‘Diet’ is the term given to what you eat, whilst ‘nutrition’ is what you absorb from your diet. Food is processed by digestive enzymes and broken down into nutrients by beneficial bacteria in the small and large intestines. Abnormal bacterial profiles are characterised by a significant reduction in beneficial bacteria, and an increase in other bacteria counts. In these cases, the breakdown of food is less optimal and nutrient uptake may be inadequate.
Additives, artificial colourings, flavourings, and other chemicals (including prescribed medications such as antibiotics) may interfere with the delicate balance of beneficial bacteria in our gut. The antibiotics we find in foods are also detrimental to healthy gut bacteria. Additionally, modern agricultural methods and food processing systems, which were unavailable to our evolutionary ancestors, have significantly reduced the availability of nutrients in our food.
The ‘Medline’ medical database contains numerous references to studies highlighting the benefits of vitamins and nutrients for a range of mental health disorders.
The Critical Importance of Omega 3 Essential Fatty Acid (EFA)
Of all nutrient deficits, none appear to have such widespread ill-effects as deficiencies in Omega 3 EFAs derived from fish. Most bookstores have at least a dozen books on the benefits of fish or fish-oil consumption. All modern diseases have been linked to deficits in fish-derived Omega 3 fatty acid. To name a few: ADHD, Learning difficulties, depression, anxiety, bipolar disorder, schizophrenia, diabetes, cancer, cardiovascular disease, and Alzheimer’s Disease. For a comprehensive review of this literature, we recommend the book titled ‘The Omega 3 Connection,’ by Professor A. Stoll, the Head of Psychiatric Pharmacology at Harvard Medical.
Studies and reports by the World Health Organisation, the US. National Institute of Health, and Australia’s NHMRC, recommend that we should consume a ratio of Omega 6 to Omega 3 of around 2:1. Communities who consume this ratio have a very low incidence of most modern diseases. However, in our modern, predominantly Western diet, we consume a ratio of Omega 6 to Omega 3 around 20:1 to 40:1.
Every cell in the body has a lipid (Essential Fatty Acid) membrane which acts to protect the cell from external substances. Omega 3 fatty acids play a crucial role in this protection. A lack of Omega 3 EFAs makes every cell in the body vulnerable. The most affected areas are the brain and the gut wall, and in children the ear and mucous membranes of the nose, throat, and lungs.
Omega 3 EFAs and Brain Function
The brain consists of 70% lipid, and 40% of it is made up of Omega 3 EFAs (the kind we get from fish). There are more than 8000 studies on Essential Fatty Acids in the scientific literature. Many are animal studies that demonstrate that deficiencies of long chain Omega 3 EFAs are associated with serious brain and systemic dysfunctions. Omega 3 EFAs are essential for brain function. Deficits are associated with psychiatric disorders including ADHD and Learning Difficulties.
Omega 3 EFAs and Gut function in ADHD
The gut cell wall (epithelium) is exposed to billions of organisms and toxins daily. The importance of the lipid membrane is to protect each cell. If the lipid membrane is faulty (e.g., there are deficits in Omega 3 fatty acids) protection fails and unfriendly organisms, irritants, and toxins irritate the gut wall. This can lead to a leaky gut and food sensitivities.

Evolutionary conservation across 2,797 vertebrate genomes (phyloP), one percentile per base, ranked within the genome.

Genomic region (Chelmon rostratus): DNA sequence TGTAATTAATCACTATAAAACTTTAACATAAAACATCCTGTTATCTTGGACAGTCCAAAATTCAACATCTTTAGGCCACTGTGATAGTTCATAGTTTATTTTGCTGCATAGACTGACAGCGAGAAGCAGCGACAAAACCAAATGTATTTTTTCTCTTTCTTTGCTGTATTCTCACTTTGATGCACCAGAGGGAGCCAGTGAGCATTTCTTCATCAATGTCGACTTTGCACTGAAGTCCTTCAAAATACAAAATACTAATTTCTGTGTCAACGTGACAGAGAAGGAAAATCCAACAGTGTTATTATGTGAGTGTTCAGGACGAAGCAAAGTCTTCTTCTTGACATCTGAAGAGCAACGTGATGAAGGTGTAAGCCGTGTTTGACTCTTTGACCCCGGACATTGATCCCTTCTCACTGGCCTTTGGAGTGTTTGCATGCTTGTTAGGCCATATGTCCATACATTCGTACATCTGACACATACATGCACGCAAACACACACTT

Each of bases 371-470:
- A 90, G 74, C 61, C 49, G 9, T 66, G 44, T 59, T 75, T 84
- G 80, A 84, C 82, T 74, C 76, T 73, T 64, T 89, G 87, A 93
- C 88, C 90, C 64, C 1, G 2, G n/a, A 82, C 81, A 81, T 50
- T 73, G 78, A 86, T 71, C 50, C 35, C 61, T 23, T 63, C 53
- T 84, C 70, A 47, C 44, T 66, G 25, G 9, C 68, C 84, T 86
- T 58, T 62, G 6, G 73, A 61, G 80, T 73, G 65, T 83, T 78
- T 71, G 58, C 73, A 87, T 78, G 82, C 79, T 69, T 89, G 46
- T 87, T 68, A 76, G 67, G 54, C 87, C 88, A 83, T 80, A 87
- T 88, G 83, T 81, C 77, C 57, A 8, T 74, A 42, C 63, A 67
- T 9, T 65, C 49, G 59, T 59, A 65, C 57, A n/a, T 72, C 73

Of course, it is not that simple since there are hundreds of nutrient interactions and systems at play. However, the lipid membrane hypothesis suggests that in genetically susceptible people, Omega 3 deficiencies trigger a chain of events that can lead to many modern diseases. See Harvard Professor Andrew Stoll's book ‘The Omega 3 Connection’ for more details.
Irritants and ADHD
In a double-blind placebo-controlled crossover study at the Royal Prince Alfred Hospital, children (N=27) on an elimination diet (which excluded food additives, natural salicylates, amines, and glutamates) were compared to those challenged with calcium propionate (preservative 282) or given a placebo in their daily bread. There were clinically significant improvements in ADHD behaviours for those on the elimination diet.
There was a significant difference in the proportion of children whose behaviours worsened with the challenge compared to placebo. Dengate and Ruben, who ran the study, inferred that for children sensitive to salycilates, amines, glutamates, and food additives, their irritability, restlessness, inattention, and sleep disturbance was caused by the common preservative.
Additive 282 exacerbates problematic behaviours in children, and this study also highlights that some children benefit from a diet that excludes substances including amines. Removing these irritants in the gut helps reduce problematic, and when reintroduced the behaviours return.
Repairing the GUT wall
In addition to removing irritants from the diet, the gut wall needs to be repaired using specific nutrients, including Omega 3 EFAs and specific amino acids. The gut’s bacterial balance should be restored, through a reduction in sugar, refined carbohydrates, wheat, and cereal grains – all of which can be replaced with legumes and vegetables. Transitioning to this diet can take several months, but in our experience most children thrive on this diet, with parents and teachers reporting behavioural improvements. We see best results when children on this diet also take part in Neurotherapy, to address abnormal brainwave patterns, and CBT, to help them better adapt to their environment and promote functional behaviours.
Food allergies and abnormally high levels of naturally occurring bowel bacteria can increase amine production in the gut. Recent evidence suggests that these trace amines trigger the brain’s neurotransmitter receptors, resulting in mental fog, fatigue, and medication-resistant depression. This may be why ~ 40% or people respond to anti-depressants and 30% to placebo.
Omega 3 supplements are an important component of nutritional supplementation at BNC as part of our ADHD therapies, Learning Difficulties, and other developmental disorders.
Amines, depression, and impaired mental function in ADHD